Paul , Pittsburgh p 12/07/04
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I hesitate to reply to a reply - but since nobody else is doing it I will. Your response is thought provoking and a bit worrysome.
First, you blur or obliterate the distinction between diplomacy and mediation, feeling that your readers are more likely to relate to mediation than diplomacy as a descripter. If that is true - "we've come a long way, baby"
Worrysome is your setting up GBush I as a practitioner of mediation so you can contrast GBush II's gung ho militerism to the reasoned father. If we have to distort our history that much to get a point across, there is something wrong. We get enough flak from people who call themselves mediators but do everything but mediate (mandatory custody mediators who handle everything in 20 minutes - for example) - that we can only lose be claiming George Bush I as a mediating president.
Thank you for your clarification, at least I know where you are coming from.
John Willis, Shelbyville KY firstname.lastname@example.org 11/24/04
Bush I, Bush II, and More TruthSeeking
Paul is correct in his fundamental criticisms, which I anticipated from a sector of readers. Perhaps these words of explanation and elaboration will clarify why I blurred, nay, obliterated, the lines between diplomacy and mediation, and presented Bush I as I did.
The article was written prior to the recent elections and was an installment in my regular newspaper column. That column is to be nonpartisan. There are many Americans who view advocacy of diplomacy to be prima face evidence of weak will and compromise at any price. We remain in a political atmosphere of great fear in the U.S. Some Republican propagandists have made fundamental criticism of the current President’s policies nearly equal to un-American activity. To have more of my reading audience consider the fundamental points—particularly ultra-nationalists who rankle and dismiss any content when embedded under the rubric, “diplomacy”—I avoided the term and used mediation. Though awkward and over-extended, it still carries the denotations of reasoned communications and processes aimed to reduce or resolve conflicts.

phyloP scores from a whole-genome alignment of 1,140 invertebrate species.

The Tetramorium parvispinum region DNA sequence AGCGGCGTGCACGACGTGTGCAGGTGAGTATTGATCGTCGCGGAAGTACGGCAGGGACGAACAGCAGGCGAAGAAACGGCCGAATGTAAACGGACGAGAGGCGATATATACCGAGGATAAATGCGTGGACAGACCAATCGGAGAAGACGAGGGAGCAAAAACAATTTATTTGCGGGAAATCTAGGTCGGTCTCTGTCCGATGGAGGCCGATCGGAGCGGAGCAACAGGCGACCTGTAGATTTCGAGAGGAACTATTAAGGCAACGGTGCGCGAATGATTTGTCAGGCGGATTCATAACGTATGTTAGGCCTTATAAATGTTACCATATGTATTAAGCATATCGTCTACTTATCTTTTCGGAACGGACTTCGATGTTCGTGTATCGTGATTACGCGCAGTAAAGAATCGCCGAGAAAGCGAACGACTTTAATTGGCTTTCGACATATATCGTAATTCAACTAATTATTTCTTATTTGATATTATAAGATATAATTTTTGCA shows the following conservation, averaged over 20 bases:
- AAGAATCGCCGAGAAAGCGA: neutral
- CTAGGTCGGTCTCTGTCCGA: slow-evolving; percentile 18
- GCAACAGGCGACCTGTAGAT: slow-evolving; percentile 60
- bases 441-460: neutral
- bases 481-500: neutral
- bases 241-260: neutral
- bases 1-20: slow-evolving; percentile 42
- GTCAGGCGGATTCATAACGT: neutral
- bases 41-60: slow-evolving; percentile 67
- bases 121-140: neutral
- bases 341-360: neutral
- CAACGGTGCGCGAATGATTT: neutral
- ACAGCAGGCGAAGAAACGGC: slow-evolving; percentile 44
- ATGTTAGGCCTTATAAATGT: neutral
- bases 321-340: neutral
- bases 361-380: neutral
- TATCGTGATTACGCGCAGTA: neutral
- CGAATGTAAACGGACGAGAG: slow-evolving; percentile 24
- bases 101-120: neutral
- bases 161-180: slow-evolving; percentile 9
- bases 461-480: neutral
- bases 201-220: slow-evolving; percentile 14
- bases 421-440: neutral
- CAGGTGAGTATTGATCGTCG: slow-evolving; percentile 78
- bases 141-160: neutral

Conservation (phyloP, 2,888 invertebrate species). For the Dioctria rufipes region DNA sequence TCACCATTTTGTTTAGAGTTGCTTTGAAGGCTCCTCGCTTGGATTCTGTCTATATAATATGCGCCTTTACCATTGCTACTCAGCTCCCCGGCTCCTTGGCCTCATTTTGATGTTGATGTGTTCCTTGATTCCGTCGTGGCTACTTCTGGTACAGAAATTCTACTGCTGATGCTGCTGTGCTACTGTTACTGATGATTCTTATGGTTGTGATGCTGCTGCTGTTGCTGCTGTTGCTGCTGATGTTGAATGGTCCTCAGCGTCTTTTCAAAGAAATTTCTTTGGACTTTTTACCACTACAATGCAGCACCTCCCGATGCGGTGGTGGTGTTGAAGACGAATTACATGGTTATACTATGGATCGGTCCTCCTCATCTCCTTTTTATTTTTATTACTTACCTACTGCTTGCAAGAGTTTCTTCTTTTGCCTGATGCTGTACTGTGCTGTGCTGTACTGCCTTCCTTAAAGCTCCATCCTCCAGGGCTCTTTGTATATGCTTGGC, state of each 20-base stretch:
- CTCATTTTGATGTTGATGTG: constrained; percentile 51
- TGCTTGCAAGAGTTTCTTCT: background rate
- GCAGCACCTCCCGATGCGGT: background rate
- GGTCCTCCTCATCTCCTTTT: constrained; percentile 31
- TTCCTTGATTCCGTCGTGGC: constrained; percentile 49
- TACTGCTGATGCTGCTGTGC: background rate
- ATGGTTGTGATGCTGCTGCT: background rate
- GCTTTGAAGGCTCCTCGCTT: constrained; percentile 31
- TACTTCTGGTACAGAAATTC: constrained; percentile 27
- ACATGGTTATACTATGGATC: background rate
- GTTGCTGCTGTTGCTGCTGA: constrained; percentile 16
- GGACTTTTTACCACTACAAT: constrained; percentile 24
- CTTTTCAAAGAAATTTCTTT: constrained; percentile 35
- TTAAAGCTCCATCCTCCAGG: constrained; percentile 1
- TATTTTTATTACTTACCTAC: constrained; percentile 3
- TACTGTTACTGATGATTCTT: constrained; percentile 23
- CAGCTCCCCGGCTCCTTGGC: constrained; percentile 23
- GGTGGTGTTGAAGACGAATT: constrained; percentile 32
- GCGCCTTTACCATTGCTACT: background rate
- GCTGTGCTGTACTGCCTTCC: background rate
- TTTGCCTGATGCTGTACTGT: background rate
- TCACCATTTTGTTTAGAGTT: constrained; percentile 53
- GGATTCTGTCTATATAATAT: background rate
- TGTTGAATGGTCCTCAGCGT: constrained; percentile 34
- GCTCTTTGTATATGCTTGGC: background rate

While Bush the First did systematically build his “international law-and-great-patience” case, anything said favorable about him and his strategy was only in foil to the current situation created by his son, his son’s advisors, and both. My personal view is that Bush I was intent on going to war with Iraq for a range of reasons, the least of which was liberation of Kuwait or democracy; nevertheless, he DID build a case over time to cover his real motives and legitimize what was soon to happen. Bush II, however, did not even cover the thorn by the rose of an affected diplomacy. His father still could, however, appeal to all he “tried to do,” though medicre minds could see through the subterfuge.
Bush I was put in a favorable light to Bush II precisely because of the current political environment where many good Americans are told by fear-mongers and propagandists that criticism of the current administration is un-American activity, potentially treasonable, but surely a sign of a corrupt and unpatriotic mind. I sought, first, to even be published on these delicate subjects; second, to highlight the current policy weaknesses from history; and, third, to show that Bush II had some defects, even by his own father’s methods (which were lip-service to mediation processes while he planned otherwise).
In closing, I agree, oddly enough, with the critics of the history of diplomacy in this point: the enormous linguistic machinery of double-meanings and public obfuscation used by diplomats in every nation should be abandoned by leaders who should use truthful, candid, understandable, unmistakable dialogue in the interests of their own citizens who will shed the blood and pay the bullet-bills. Thank you, Paul, for your kind thoughts. JDW
Paul , Pittsburgh PA 11/23/04
GW Bush I and Iraq
Fortunately I don't have to agree with an article to post it. This one is interesting, and probably controversal, in its blurring the lines between mediation and diplomacy. I don't think I would have called the negotiations leading up to building a network of allies mediation. I would have called it solid diplomacy.
Secondly, I think he looks back at Bush the First through rose colored lenses. My memory is that as the Gulf War was being prepared and it looked like we were geariing up for an invasion, many of us (including Roger Fischer of "Getting to Yes" fame) felt that the entire conflict between Iraq and Kuwait was mediatable. That's where George H.W. should have put his mediative efforts rather than rounding up allies by whatever process for the attack,
I would be glad to pull a couple of contemporary articles from that period to help folks understand the history of the Iraq conflicts.